Transforming Tests to Generate Additional Tests

Let's revisit some C# tests for testing database CRUD operations that I presented in a earlier blog post. Consider these two tests, named like checklist items, for the GetRecord method.

[TestClass]  
public class DatabaseGetRecordTests  
{
    private readonly Database _database = new Database("testdb.domain.tst");

    public TestContext TestContext { get; set; }

    [TestMethod]
    public void GetRecordReturnsNullIfRecordDoesNotExist()
    {
        Assert.IsNull(_database.GetRecord(TestContext.TestName));
    }

    [TestMethod]
    public void GetRecordReturnsRecord()
    {
        string name = TestContext.TestName;

        using (new DatabaseRecordContext(name, _database))
        {
            var record = _database.GetRecord(name);
            Assert.AreEqual(name, record.Name);
        }
    }
}

Say that the database client also supports asynchronous methods and that we want to include the equivalent tests for the asynchronous methods, in addition to the synchronous methods. It can be tempting to extend the existing tests to also include the asynchronous calls, since the Arrange and Assert portions of the test are identical.

[TestClass]  
public class DatabaseGetRecordTests  
{
    private readonly Database _database = new Database("testdb.domain.tst");

    public TestContext TestContext { get; set; }

    [TestMethod]
    public void GetRecordReturnsNullIfRecordDoesNotExist()
    {
        Assert.IsNull(_database.GetRecord(TestContext.TestName));

        // Get it again to test aync method
        Assert.IsNull(_database.GetRecordAsync(TestContext.TestName).Result);
    }

    [TestMethod]
    public void GetRecordReturnsRecord()
    {
        string name = TestContext.TestName;

        using (new DatabaseRecordContext(name, _database))
        {
            var record = _database.GetRecord(name);
            Assert.AreEqual(name, record.Name);

            // Get it again to test async method
            record = _database.GetRecordAsync(name).Result;
            Assert.AreEqual(name, record.Name);
        }
    }
}

This makes the intent of each test less clear. This approach also breaks down and significantly complicates the test if we need to do more Arranging after the first Assert.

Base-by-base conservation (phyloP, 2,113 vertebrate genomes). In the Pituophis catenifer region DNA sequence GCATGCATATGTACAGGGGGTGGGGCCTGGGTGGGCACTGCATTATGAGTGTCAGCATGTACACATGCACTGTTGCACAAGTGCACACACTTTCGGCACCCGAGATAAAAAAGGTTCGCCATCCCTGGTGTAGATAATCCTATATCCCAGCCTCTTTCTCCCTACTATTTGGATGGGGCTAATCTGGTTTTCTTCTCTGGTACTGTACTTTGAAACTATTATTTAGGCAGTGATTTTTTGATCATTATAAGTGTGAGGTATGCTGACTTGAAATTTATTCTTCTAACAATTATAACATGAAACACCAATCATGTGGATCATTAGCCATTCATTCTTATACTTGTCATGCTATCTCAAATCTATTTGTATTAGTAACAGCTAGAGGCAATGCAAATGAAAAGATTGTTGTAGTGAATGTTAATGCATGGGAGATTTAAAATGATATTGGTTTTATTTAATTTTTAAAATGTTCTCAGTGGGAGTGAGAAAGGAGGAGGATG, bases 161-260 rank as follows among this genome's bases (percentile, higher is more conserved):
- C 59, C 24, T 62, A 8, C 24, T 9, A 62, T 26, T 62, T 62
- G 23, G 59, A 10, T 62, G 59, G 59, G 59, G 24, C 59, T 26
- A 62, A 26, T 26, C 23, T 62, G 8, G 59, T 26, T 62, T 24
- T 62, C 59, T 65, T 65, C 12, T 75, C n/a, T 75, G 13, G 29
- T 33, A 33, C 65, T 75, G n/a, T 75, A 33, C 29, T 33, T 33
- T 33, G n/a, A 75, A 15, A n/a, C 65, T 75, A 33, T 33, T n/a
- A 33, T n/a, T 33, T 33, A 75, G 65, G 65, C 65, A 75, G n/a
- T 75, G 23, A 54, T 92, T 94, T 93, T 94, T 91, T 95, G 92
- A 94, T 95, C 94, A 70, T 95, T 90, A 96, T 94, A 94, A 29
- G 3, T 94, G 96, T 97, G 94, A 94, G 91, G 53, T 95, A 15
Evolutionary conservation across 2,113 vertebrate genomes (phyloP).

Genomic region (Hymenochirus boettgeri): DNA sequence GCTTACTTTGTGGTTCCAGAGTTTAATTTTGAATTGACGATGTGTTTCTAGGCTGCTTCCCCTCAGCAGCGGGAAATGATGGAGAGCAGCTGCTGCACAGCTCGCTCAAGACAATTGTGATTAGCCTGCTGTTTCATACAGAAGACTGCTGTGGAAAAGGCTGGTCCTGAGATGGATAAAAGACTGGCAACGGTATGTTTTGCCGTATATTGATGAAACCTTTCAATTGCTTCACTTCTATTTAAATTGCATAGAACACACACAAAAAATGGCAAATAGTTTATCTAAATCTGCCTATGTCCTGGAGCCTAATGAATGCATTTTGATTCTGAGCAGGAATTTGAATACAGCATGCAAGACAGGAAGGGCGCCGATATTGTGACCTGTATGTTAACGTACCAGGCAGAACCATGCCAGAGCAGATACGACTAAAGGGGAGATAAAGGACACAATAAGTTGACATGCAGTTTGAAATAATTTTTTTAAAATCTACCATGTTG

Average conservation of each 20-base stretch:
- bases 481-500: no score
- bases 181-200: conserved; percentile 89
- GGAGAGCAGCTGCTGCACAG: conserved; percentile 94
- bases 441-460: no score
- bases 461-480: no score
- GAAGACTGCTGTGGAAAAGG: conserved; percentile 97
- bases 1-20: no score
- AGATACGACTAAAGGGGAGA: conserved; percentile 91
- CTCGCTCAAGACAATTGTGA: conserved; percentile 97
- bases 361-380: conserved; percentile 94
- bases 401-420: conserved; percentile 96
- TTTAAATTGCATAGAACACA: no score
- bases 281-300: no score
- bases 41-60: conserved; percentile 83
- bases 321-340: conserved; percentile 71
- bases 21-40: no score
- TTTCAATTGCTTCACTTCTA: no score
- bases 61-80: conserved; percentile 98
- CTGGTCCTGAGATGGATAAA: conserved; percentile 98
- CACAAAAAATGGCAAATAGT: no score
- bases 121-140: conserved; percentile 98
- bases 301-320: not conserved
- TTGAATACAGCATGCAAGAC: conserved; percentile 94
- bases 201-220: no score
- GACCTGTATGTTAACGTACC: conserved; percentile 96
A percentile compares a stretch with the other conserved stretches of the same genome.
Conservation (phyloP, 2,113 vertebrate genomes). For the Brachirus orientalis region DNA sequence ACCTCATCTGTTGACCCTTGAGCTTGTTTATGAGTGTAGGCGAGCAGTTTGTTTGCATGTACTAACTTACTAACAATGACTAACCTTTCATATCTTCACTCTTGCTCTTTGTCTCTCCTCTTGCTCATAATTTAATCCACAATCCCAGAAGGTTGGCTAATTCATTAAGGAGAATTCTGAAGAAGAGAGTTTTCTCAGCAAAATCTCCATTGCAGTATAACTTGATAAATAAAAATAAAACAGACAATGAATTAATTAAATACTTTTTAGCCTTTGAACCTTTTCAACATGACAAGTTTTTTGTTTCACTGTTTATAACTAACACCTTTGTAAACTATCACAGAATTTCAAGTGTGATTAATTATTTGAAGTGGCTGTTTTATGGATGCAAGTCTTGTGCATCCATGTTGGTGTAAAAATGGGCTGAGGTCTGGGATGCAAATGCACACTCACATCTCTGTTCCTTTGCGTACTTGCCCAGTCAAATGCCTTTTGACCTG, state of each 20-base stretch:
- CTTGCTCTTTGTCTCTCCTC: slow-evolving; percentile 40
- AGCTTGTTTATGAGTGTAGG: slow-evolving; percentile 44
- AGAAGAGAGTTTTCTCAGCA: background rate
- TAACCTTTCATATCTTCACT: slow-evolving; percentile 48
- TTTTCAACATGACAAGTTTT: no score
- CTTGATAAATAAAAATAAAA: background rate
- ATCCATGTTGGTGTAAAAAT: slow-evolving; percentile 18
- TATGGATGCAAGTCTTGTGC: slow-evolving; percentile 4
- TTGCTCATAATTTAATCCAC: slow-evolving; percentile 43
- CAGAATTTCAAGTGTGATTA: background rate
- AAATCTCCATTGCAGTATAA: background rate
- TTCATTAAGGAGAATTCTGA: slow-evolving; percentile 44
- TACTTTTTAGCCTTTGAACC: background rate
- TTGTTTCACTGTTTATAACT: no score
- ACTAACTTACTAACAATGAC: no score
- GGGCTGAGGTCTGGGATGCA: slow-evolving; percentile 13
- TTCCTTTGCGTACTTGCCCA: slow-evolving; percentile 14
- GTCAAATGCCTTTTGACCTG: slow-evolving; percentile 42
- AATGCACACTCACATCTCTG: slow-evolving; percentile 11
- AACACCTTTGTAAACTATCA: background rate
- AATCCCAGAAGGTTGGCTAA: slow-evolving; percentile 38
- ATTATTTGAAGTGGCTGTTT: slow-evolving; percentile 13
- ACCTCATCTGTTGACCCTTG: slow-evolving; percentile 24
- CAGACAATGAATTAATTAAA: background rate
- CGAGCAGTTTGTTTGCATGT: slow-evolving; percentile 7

Because the synchronous GetRecord tests are well structured, it is not hard to transform this test class into another one that tests the asynchronous methods. A simple approach is to copy this class and then use the find and replace feature of the text editor to find all of the GetRecord references and replace them with GetRecordAsync. The compiler will remind us that we need to wait for the asynchronous methods to complete by adding a .Result to the GetRecordAsync calls, and we are done.

[TestClass]  
public class DatabaseGetRecordAsyncTests  
{
    private readonly Database _database = new Database("testdb.domain.tst");

    public TestContext TestContext { get; set; }

    [TestMethod]
    public void GetRecordAsyncReturnsNullIfRecordDoesNotExist()
    {
        Assert.IsNull(_database.GetRecordAsync(TestContext.TestName).Result);
    }

    [TestMethod]
    public void GetRecordAsyncReturnsRecord()
    {
        string name = TestContext.TestName;

        using (new DatabaseRecordContext(name, _database))
        {
            var record = _database.GetRecordAsync(name).Result;
            Assert.AreEqual(name, record.Name);
        }
    }
}

That was easy. But it can be even easier if we write a script to do this work. For this example I will use Windows PowerShell, but you could use any scripting language of your choice, including the scripting features of your text editor. The approach is as follows.

  1. Get the content of the file containing the GetRecord tests.
  2. Replace any _database.GetRecord calls with _database.GetRecordAsync.
  3. Append .Result to any _database.GetRecordAsync calls.
  4. Modify any public void methods that start with GetRecord to start with GetRecordAsync.
  5. Modify the test class name from DatabaseGetRecordTests to DatabaseGetRecordAsyncTests.
  6. Output the resulting test to a new file DatabaseGetRecordAsyncTests.cs.